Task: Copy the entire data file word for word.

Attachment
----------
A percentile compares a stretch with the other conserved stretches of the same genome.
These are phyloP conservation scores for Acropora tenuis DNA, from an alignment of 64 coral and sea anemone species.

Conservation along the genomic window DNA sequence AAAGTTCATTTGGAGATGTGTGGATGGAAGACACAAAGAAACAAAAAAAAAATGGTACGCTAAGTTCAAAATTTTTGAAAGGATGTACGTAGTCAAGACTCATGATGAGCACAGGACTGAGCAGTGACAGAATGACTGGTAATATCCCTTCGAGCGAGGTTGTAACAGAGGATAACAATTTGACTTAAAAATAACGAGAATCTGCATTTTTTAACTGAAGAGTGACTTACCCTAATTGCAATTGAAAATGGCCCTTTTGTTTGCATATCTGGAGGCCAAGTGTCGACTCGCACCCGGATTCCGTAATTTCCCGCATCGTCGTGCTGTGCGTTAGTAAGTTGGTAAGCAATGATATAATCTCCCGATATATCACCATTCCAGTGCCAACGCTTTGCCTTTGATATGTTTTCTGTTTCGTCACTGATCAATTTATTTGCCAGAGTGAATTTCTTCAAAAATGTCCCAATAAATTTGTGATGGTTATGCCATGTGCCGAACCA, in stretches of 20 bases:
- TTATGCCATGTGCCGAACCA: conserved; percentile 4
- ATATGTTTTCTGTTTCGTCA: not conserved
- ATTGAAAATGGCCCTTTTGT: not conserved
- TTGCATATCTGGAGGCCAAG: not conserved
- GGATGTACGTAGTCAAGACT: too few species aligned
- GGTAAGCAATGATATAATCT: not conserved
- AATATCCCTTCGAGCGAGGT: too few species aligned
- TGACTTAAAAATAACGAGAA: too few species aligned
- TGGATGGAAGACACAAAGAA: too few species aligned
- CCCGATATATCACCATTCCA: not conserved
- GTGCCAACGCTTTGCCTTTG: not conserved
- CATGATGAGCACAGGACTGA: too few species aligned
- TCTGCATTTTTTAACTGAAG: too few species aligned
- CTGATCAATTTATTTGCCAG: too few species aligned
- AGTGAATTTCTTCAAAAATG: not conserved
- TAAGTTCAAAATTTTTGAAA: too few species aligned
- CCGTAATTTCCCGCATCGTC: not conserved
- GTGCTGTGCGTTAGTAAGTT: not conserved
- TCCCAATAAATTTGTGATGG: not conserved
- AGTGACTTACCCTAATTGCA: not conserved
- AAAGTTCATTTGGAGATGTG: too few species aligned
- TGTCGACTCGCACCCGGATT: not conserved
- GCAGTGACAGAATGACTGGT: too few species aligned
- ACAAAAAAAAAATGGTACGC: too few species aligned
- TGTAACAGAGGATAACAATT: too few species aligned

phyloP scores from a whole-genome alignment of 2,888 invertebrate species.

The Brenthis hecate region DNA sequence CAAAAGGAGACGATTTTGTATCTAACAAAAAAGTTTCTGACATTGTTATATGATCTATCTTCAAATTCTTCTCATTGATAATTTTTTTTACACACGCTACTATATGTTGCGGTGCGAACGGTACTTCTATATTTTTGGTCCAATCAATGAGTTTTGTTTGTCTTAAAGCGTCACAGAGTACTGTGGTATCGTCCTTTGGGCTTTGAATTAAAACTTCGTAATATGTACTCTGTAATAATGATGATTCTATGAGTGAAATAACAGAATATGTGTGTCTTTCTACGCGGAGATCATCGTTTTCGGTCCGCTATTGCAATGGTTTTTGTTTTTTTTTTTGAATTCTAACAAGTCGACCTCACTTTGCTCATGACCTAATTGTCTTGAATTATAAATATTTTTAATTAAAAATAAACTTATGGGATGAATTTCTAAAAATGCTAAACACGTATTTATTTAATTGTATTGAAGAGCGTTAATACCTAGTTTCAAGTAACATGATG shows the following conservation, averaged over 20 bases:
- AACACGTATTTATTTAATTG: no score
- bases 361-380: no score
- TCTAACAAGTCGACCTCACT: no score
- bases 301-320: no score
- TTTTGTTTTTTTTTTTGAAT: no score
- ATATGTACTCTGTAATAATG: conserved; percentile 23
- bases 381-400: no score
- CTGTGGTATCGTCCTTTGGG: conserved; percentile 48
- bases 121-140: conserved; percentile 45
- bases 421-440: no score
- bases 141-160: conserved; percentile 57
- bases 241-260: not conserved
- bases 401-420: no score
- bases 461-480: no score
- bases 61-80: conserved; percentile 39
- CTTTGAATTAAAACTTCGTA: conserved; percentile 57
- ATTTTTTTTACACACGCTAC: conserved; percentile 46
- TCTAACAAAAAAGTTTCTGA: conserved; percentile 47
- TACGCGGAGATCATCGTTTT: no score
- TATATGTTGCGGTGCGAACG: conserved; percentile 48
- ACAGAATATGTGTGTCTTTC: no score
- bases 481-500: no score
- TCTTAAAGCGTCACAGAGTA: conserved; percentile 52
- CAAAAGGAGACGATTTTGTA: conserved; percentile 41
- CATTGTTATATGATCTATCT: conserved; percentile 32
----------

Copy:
A percentile compares a stretch with the other conserved stretches of the same genome.
These are phyloP conservation scores for Acropora tenuis DNA, from an alignment of 64 coral and sea anemone species.

Conservation along the genomic window DNA sequence AAAGTTCATTTGGAGATGTGTGGATGGAAGACACAAAGAAACAAAAAAAAAATGGTACGCTAAGTTCAAAATTTTTGAAAGGATGTACGTAGTCAAGACTCATGATGAGCACAGGACTGAGCAGTGACAGAATGACTGGTAATATCCCTTCGAGCGAGGTTGTAACAGAGGATAACAATTTGACTTAAAAATAACGAGAATCTGCATTTTTTAACTGAAGAGTGACTTACCCTAATTGCAATTGAAAATGGCCCTTTTGTTTGCATATCTGGAGGCCAAGTGTCGACTCGCACCCGGATTCCGTAATTTCCCGCATCGTCGTGCTGTGCGTTAGTAAGTTGGTAAGCAATGATATAATCTCCCGATATATCACCATTCCAGTGCCAACGCTTTGCCTTTGATATGTTTTCTGTTTCGTCACTGATCAATTTATTTGCCAGAGTGAATTTCTTCAAAAATGTCCCAATAAATTTGTGATGGTTATGCCATGTGCCGAACCA, in stretches of 20 bases:
- TTATGCCATGTGCCGAACCA: conserved; percentile 4
- ATATGTTTTCTGTTTCGTCA: not conserved
- ATTGAAAATGGCCCTTTTGT: not conserved
- TTGCATATCTGGAGGCCAAG: not conserved
- GGATGTACGTAGTCAAGACT: too few species aligned
- GGTAAGCAATGATATAATCT: not conserved
- AATATCCCTTCGAGCGAGGT: too few species aligned
- TGACTTAAAAATAACGAGAA: too few species aligned
- TGGATGGAAGACACAAAGAA: too few species aligned
- CCCGATATATCACCATTCCA: not conserved
- GTGCCAACGCTTTGCCTTTG: not conserved
- CATGATGAGCACAGGACTGA: too few species aligned
- TCTGCATTTTTTAACTGAAG: too few species aligned
- CTGATCAATTTATTTGCCAG: too few species aligned
- AGTGAATTTCTTCAAAAATG: not conserved
- TAAGTTCAAAATTTTTGAAA: too few species aligned
- CCGTAATTTCCCGCATCGTC: not conserved
- GTGCTGTGCGTTAGTAAGTT: not conserved
- TCCCAATAAATTTGTGATGG: not conserved
- AGTGACTTACCCTAATTGCA: not conserved
- AAAGTTCATTTGGAGATGTG: too few species aligned
- TGTCGACTCGCACCCGGATT: not conserved
- GCAGTGACAGAATGACTGGT: too few species aligned
- ACAAAAAAAAAATGGTACGC: too few species aligned
- TGTAACAGAGGATAACAATT: too few species aligned

phyloP scores from a whole-genome alignment of 2,888 invertebrate species.

The Brenthis hecate region DNA sequence CAAAAGGAGACGATTTTGTATCTAACAAAAAAGTTTCTGACATTGTTATATGATCTATCTTCAAATTCTTCTCATTGATAATTTTTTTTACACACGCTACTATATGTTGCGGTGCGAACGGTACTTCTATATTTTTGGTCCAATCAATGAGTTTTGTTTGTCTTAAAGCGTCACAGAGTACTGTGGTATCGTCCTTTGGGCTTTGAATTAAAACTTCGTAATATGTACTCTGTAATAATGATGATTCTATGAGTGAAATAACAGAATATGTGTGTCTTTCTACGCGGAGATCATCGTTTTCGGTCCGCTATTGCAATGGTTTTTGTTTTTTTTTTTGAATTCTAACAAGTCGACCTCACTTTGCTCATGACCTAATTGTCTTGAATTATAAATATTTTTAATTAAAAATAAACTTATGGGATGAATTTCTAAAAATGCTAAACACGTATTTATTTAATTGTATTGAAGAGCGTTAATACCTAGTTTCAAGTAACATGATG shows the following conservation, averaged over 20 bases:
- AACACGTATTTATTTAATTG: no score
- bases 361-380: no score
- TCTAACAAGTCGACCTCACT: no score
- bases 301-320: no score
- TTTTGTTTTTTTTTTTGAAT: no score
- ATATGTACTCTGTAATAATG: conserved; percentile 23
- bases 381-400: no score
- CTGTGGTATCGTCCTTTGGG: conserved; percentile 48
- bases 121-140: conserved; percentile 45
- bases 421-440: no score
- bases 141-160: conserved; percentile 57
- bases 241-260: not conserved
- bases 401-420: no score
- bases 461-480: no score
- bases 61-80: conserved; percentile 39
- CTTTGAATTAAAACTTCGTA: conserved; percentile 57
- ATTTTTTTTACACACGCTAC: conserved; percentile 46
- TCTAACAAAAAAGTTTCTGA: conserved; percentile 47
- TACGCGGAGATCATCGTTTT: no score
- TATATGTTGCGGTGCGAACG: conserved; percentile 48
- ACAGAATATGTGTGTCTTTC: no score
- bases 481-500: no score
- TCTTAAAGCGTCACAGAGTA: conserved; percentile 52
- CAAAAGGAGACGATTTTGTA: conserved; percentile 41
- CATTGTTATATGATCTATCT: conserved; percentile 32